From whining to a full-blown kicking and screaming fit, tantrums come in many varieties. Keep in mind that tantrums are normal behavior young children use in order to get attention or what they want. They are most commonly seen between the ages of 1 and 4. Tantrums are a way for your child to express frustration or anger as he is learning how to deal with and appropriately communicate his emotions.
Only your child can learn to control and contain the inner struggle going on inside him/her. Know that you as a parent are not your child’s target! Your child is wanting to be independent but is still dependent on you for guidance, safety, and limits.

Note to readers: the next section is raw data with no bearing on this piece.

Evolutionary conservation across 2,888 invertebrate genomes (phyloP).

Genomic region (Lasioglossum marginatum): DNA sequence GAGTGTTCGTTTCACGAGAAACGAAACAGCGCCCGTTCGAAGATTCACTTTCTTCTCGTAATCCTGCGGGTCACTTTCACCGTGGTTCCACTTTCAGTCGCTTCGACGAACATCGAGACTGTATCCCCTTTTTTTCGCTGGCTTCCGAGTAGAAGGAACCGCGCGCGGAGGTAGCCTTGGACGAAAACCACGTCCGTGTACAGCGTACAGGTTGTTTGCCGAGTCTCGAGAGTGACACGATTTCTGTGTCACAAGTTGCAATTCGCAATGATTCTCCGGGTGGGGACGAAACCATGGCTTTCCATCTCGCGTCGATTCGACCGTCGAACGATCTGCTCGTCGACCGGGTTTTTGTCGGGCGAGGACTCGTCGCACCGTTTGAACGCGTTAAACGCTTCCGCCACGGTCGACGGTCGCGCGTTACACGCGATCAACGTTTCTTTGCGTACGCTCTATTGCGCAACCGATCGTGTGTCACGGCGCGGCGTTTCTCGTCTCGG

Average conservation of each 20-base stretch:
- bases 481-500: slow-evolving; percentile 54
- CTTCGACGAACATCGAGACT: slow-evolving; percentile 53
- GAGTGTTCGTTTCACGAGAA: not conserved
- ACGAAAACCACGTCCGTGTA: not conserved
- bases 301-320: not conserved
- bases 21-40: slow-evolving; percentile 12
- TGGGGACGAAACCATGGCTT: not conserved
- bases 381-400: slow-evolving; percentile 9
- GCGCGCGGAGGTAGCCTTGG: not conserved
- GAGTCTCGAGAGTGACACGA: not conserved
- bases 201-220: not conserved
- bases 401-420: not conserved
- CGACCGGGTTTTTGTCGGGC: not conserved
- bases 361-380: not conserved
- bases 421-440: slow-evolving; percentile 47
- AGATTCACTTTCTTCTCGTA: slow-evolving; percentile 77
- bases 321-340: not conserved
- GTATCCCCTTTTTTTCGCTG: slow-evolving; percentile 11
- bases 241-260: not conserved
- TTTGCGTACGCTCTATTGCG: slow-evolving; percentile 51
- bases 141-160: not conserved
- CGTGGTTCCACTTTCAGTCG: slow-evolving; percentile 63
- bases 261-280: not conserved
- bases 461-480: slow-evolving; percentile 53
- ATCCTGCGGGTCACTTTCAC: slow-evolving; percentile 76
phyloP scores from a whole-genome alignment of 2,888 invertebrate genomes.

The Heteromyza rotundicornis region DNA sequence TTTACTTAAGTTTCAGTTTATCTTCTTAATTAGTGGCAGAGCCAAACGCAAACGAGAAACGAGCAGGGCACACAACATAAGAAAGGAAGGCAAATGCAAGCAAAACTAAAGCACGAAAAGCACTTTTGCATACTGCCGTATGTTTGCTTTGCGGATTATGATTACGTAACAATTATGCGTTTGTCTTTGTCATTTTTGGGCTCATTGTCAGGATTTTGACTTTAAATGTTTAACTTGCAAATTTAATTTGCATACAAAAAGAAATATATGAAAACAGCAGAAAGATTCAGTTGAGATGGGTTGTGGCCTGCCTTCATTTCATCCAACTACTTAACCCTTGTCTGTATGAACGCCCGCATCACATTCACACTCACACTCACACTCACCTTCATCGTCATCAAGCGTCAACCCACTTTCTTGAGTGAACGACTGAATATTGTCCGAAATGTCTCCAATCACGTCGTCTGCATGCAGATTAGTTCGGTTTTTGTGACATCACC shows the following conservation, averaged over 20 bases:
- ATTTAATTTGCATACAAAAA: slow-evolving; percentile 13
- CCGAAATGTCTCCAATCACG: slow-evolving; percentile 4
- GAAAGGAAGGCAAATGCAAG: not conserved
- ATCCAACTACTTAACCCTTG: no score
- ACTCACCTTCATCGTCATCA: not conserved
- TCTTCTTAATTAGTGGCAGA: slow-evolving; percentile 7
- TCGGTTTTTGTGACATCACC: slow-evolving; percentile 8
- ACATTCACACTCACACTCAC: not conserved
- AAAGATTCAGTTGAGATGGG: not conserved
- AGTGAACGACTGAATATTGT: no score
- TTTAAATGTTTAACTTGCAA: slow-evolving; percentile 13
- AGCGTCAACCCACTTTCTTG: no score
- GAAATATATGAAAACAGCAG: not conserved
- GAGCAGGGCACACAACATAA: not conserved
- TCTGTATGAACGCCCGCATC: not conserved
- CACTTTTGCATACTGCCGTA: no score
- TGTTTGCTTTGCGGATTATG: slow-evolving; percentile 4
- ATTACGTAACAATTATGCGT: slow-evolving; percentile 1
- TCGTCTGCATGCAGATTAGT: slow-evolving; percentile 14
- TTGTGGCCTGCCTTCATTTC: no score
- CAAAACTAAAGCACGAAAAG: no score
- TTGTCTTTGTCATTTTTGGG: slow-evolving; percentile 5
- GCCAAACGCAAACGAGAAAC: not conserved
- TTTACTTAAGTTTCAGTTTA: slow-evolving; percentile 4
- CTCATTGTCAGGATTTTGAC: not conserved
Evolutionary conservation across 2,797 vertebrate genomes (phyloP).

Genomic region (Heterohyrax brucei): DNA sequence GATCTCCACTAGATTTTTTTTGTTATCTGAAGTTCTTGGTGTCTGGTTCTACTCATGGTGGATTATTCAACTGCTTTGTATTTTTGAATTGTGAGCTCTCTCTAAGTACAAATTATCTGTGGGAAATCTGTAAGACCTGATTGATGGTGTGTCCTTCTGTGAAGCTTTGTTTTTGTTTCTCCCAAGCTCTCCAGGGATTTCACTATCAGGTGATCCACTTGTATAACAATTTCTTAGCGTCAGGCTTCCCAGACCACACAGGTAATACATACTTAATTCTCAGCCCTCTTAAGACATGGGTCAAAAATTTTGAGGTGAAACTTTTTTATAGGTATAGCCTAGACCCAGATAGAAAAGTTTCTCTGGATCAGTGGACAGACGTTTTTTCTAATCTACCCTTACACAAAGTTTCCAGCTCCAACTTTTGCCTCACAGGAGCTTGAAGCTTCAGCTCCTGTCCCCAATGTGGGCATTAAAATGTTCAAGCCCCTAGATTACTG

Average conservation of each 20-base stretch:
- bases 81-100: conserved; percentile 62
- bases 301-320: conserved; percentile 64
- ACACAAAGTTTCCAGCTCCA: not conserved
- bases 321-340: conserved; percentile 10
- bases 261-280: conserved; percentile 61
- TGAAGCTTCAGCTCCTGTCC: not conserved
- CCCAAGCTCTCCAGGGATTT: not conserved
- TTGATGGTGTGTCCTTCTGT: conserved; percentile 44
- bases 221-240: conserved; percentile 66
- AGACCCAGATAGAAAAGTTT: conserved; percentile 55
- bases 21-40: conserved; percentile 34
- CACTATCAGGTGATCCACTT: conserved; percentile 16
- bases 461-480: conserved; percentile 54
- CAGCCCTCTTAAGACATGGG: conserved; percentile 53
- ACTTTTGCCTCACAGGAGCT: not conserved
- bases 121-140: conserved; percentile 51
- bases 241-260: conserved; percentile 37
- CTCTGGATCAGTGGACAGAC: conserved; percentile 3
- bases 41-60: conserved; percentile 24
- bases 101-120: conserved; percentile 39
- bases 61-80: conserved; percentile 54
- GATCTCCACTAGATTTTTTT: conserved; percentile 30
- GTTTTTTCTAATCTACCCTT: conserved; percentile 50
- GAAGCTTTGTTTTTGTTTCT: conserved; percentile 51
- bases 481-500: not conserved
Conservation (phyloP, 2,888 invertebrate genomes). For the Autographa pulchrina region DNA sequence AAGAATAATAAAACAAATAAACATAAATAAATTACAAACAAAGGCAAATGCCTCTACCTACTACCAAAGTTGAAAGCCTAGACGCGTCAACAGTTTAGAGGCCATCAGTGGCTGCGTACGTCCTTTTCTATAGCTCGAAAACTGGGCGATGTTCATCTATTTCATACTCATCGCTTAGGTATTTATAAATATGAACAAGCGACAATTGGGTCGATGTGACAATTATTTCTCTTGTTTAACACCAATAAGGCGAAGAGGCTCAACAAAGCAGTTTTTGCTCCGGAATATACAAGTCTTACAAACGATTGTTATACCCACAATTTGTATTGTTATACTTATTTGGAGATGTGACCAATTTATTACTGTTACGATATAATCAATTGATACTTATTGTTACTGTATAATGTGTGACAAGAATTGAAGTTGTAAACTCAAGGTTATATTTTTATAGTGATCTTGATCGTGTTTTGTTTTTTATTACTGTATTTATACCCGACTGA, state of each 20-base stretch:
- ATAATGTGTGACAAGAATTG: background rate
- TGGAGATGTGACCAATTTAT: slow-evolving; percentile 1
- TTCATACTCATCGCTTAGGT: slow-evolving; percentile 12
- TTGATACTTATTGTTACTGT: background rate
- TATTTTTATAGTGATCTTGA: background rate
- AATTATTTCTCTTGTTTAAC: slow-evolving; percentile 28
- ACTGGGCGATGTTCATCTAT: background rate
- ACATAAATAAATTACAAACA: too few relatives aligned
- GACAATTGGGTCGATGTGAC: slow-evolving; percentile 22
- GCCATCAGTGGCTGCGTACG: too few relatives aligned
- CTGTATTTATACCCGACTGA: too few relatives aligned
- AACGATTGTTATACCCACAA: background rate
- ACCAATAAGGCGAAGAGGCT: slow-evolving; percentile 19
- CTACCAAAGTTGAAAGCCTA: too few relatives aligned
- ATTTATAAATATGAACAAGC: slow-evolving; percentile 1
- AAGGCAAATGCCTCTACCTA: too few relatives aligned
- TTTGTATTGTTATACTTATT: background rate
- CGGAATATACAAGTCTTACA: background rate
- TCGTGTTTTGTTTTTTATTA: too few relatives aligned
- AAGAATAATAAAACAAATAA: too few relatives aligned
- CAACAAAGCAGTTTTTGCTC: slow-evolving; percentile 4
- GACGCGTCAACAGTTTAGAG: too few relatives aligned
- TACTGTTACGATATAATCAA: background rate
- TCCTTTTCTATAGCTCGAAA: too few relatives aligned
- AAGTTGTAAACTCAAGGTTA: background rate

When your child begins to throw a tantrum:
- Be sure your child is safe, then distance yourself from the tantrum or ignore the behavior. Yelling or trying to reason at this point will probably make the tantrum worse.
- Pick up your child and hold her quietly or put her somewhere safe to “throw” her tantrum; then keeping her in your range of vision, walk away out of her sight until the tantrum calms down or is complete.
- Do not give in to the tantrum. This will only teach your child that this behavior gets him what he wants.
- When the tantrum is over, say something like, “It’s terrible being upset, isn’t it? I love you and will help you as you learn to control yourself.”
- Be patient. Stay calm. Tantrums do not mean your child does not love you.
When your child is put in a situation where he surprises you by not having a tantrum, be sure to praise your child! Rewarding appropriate behavior makes a big impression on children during these years because despite what we might think, they do want to please adults.